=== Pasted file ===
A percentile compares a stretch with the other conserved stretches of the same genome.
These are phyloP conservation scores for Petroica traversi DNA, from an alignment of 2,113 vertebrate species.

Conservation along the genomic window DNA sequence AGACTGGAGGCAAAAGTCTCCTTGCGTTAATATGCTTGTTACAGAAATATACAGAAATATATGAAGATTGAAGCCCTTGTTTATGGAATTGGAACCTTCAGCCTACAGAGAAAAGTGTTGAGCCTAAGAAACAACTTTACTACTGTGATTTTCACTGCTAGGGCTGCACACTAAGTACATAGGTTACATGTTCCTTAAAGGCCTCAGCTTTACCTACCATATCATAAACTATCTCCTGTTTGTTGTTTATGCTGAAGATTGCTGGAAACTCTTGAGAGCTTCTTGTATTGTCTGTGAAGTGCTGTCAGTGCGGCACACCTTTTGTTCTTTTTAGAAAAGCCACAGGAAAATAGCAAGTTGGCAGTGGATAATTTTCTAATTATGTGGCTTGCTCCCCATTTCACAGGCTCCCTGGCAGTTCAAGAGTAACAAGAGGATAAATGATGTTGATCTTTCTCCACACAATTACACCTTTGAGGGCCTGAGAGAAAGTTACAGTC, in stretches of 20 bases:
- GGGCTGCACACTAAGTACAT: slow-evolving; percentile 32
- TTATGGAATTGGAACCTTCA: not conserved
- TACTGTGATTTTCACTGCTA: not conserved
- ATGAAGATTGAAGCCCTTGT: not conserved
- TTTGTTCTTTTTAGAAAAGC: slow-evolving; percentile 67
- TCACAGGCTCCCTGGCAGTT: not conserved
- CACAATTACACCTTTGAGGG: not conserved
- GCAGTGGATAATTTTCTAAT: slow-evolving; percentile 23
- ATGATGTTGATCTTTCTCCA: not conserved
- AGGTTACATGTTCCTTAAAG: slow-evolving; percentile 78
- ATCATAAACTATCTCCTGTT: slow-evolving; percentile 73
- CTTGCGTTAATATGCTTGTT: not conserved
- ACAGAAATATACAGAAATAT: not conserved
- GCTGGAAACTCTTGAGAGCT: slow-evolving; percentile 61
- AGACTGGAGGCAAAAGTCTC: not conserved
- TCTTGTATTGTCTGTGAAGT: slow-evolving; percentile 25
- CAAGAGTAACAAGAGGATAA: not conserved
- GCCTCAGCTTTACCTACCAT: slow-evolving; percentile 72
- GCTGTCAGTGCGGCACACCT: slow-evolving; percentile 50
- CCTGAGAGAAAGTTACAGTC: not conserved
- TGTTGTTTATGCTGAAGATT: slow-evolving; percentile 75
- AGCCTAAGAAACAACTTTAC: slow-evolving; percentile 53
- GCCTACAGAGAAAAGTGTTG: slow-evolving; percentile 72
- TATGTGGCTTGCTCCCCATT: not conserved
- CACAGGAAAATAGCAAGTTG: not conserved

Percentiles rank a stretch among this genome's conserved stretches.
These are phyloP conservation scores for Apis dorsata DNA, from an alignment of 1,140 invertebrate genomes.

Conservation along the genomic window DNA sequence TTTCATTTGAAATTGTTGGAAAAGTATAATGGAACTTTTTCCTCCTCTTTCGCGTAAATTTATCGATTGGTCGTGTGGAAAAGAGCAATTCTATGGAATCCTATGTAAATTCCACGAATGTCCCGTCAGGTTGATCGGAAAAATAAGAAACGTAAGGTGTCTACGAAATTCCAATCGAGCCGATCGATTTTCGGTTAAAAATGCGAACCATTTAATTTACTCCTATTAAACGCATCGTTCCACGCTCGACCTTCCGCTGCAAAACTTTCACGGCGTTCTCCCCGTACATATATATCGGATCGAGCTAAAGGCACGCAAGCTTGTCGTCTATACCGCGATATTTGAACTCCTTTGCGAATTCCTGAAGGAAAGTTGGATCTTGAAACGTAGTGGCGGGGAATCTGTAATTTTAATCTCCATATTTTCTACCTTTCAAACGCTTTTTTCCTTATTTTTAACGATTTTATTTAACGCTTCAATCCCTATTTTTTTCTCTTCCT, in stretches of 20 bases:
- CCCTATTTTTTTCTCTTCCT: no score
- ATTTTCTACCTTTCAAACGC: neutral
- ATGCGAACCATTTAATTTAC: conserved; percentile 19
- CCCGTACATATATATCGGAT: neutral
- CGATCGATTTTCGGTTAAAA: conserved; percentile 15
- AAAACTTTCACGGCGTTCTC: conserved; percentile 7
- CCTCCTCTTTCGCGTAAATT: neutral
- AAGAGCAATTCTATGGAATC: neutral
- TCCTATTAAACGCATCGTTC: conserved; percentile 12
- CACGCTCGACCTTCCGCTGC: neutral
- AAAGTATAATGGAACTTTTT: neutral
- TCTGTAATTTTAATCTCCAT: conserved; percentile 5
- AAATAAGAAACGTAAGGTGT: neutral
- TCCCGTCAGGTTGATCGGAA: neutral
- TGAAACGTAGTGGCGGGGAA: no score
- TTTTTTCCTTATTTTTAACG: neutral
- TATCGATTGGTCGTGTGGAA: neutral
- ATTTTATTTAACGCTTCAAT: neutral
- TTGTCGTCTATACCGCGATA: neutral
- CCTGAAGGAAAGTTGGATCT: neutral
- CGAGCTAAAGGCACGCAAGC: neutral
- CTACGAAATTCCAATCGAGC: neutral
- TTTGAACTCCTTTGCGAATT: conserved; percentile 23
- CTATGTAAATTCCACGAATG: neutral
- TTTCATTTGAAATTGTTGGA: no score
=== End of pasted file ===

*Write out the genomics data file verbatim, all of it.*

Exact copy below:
A percentile compares a stretch with the other conserved stretches of the same genome.
These are phyloP conservation scores for Petroica traversi DNA, from an alignment of 2,113 vertebrate species.

Conservation along the genomic window DNA sequence AGACTGGAGGCAAAAGTCTCCTTGCGTTAATATGCTTGTTACAGAAATATACAGAAATATATGAAGATTGAAGCCCTTGTTTATGGAATTGGAACCTTCAGCCTACAGAGAAAAGTGTTGAGCCTAAGAAACAACTTTACTACTGTGATTTTCACTGCTAGGGCTGCACACTAAGTACATAGGTTACATGTTCCTTAAAGGCCTCAGCTTTACCTACCATATCATAAACTATCTCCTGTTTGTTGTTTATGCTGAAGATTGCTGGAAACTCTTGAGAGCTTCTTGTATTGTCTGTGAAGTGCTGTCAGTGCGGCACACCTTTTGTTCTTTTTAGAAAAGCCACAGGAAAATAGCAAGTTGGCAGTGGATAATTTTCTAATTATGTGGCTTGCTCCCCATTTCACAGGCTCCCTGGCAGTTCAAGAGTAACAAGAGGATAAATGATGTTGATCTTTCTCCACACAATTACACCTTTGAGGGCCTGAGAGAAAGTTACAGTC, in stretches of 20 bases:
- GGGCTGCACACTAAGTACAT: slow-evolving; percentile 32
- TTATGGAATTGGAACCTTCA: not conserved
- TACTGTGATTTTCACTGCTA: not conserved
- ATGAAGATTGAAGCCCTTGT: not conserved
- TTTGTTCTTTTTAGAAAAGC: slow-evolving; percentile 67
- TCACAGGCTCCCTGGCAGTT: not conserved
- CACAATTACACCTTTGAGGG: not conserved
- GCAGTGGATAATTTTCTAAT: slow-evolving; percentile 23
- ATGATGTTGATCTTTCTCCA: not conserved
- AGGTTACATGTTCCTTAAAG: slow-evolving; percentile 78
- ATCATAAACTATCTCCTGTT: slow-evolving; percentile 73
- CTTGCGTTAATATGCTTGTT: not conserved
- ACAGAAATATACAGAAATAT: not conserved
- GCTGGAAACTCTTGAGAGCT: slow-evolving; percentile 61
- AGACTGGAGGCAAAAGTCTC: not conserved
- TCTTGTATTGTCTGTGAAGT: slow-evolving; percentile 25
- CAAGAGTAACAAGAGGATAA: not conserved
- GCCTCAGCTTTACCTACCAT: slow-evolving; percentile 72
- GCTGTCAGTGCGGCACACCT: slow-evolving; percentile 50
- CCTGAGAGAAAGTTACAGTC: not conserved
- TGTTGTTTATGCTGAAGATT: slow-evolving; percentile 75
- AGCCTAAGAAACAACTTTAC: slow-evolving; percentile 53
- GCCTACAGAGAAAAGTGTTG: slow-evolving; percentile 72
- TATGTGGCTTGCTCCCCATT: not conserved
- CACAGGAAAATAGCAAGTTG: not conserved

Percentiles rank a stretch among this genome's conserved stretches.
These are phyloP conservation scores for Apis dorsata DNA, from an alignment of 1,140 invertebrate genomes.

Conservation along the genomic window DNA sequence TTTCATTTGAAATTGTTGGAAAAGTATAATGGAACTTTTTCCTCCTCTTTCGCGTAAATTTATCGATTGGTCGTGTGGAAAAGAGCAATTCTATGGAATCCTATGTAAATTCCACGAATGTCCCGTCAGGTTGATCGGAAAAATAAGAAACGTAAGGTGTCTACGAAATTCCAATCGAGCCGATCGATTTTCGGTTAAAAATGCGAACCATTTAATTTACTCCTATTAAACGCATCGTTCCACGCTCGACCTTCCGCTGCAAAACTTTCACGGCGTTCTCCCCGTACATATATATCGGATCGAGCTAAAGGCACGCAAGCTTGTCGTCTATACCGCGATATTTGAACTCCTTTGCGAATTCCTGAAGGAAAGTTGGATCTTGAAACGTAGTGGCGGGGAATCTGTAATTTTAATCTCCATATTTTCTACCTTTCAAACGCTTTTTTCCTTATTTTTAACGATTTTATTTAACGCTTCAATCCCTATTTTTTTCTCTTCCT, in stretches of 20 bases:
- CCCTATTTTTTTCTCTTCCT: no score
- ATTTTCTACCTTTCAAACGC: neutral
- ATGCGAACCATTTAATTTAC: conserved; percentile 19
- CCCGTACATATATATCGGAT: neutral
- CGATCGATTTTCGGTTAAAA: conserved; percentile 15
- AAAACTTTCACGGCGTTCTC: conserved; percentile 7
- CCTCCTCTTTCGCGTAAATT: neutral
- AAGAGCAATTCTATGGAATC: neutral
- TCCTATTAAACGCATCGTTC: conserved; percentile 12
- CACGCTCGACCTTCCGCTGC: neutral
- AAAGTATAATGGAACTTTTT: neutral
- TCTGTAATTTTAATCTCCAT: conserved; percentile 5
- AAATAAGAAACGTAAGGTGT: neutral
- TCCCGTCAGGTTGATCGGAA: neutral
- TGAAACGTAGTGGCGGGGAA: no score
- TTTTTTCCTTATTTTTAACG: neutral
- TATCGATTGGTCGTGTGGAA: neutral
- ATTTTATTTAACGCTTCAAT: neutral
- TTGTCGTCTATACCGCGATA: neutral
- CCTGAAGGAAAGTTGGATCT: neutral
- CGAGCTAAAGGCACGCAAGC: neutral
- CTACGAAATTCCAATCGAGC: neutral
- TTTGAACTCCTTTGCGAATT: conserved; percentile 23
- CTATGTAAATTCCACGAATG: neutral
- TTTCATTTGAAATTGTTGGA: no score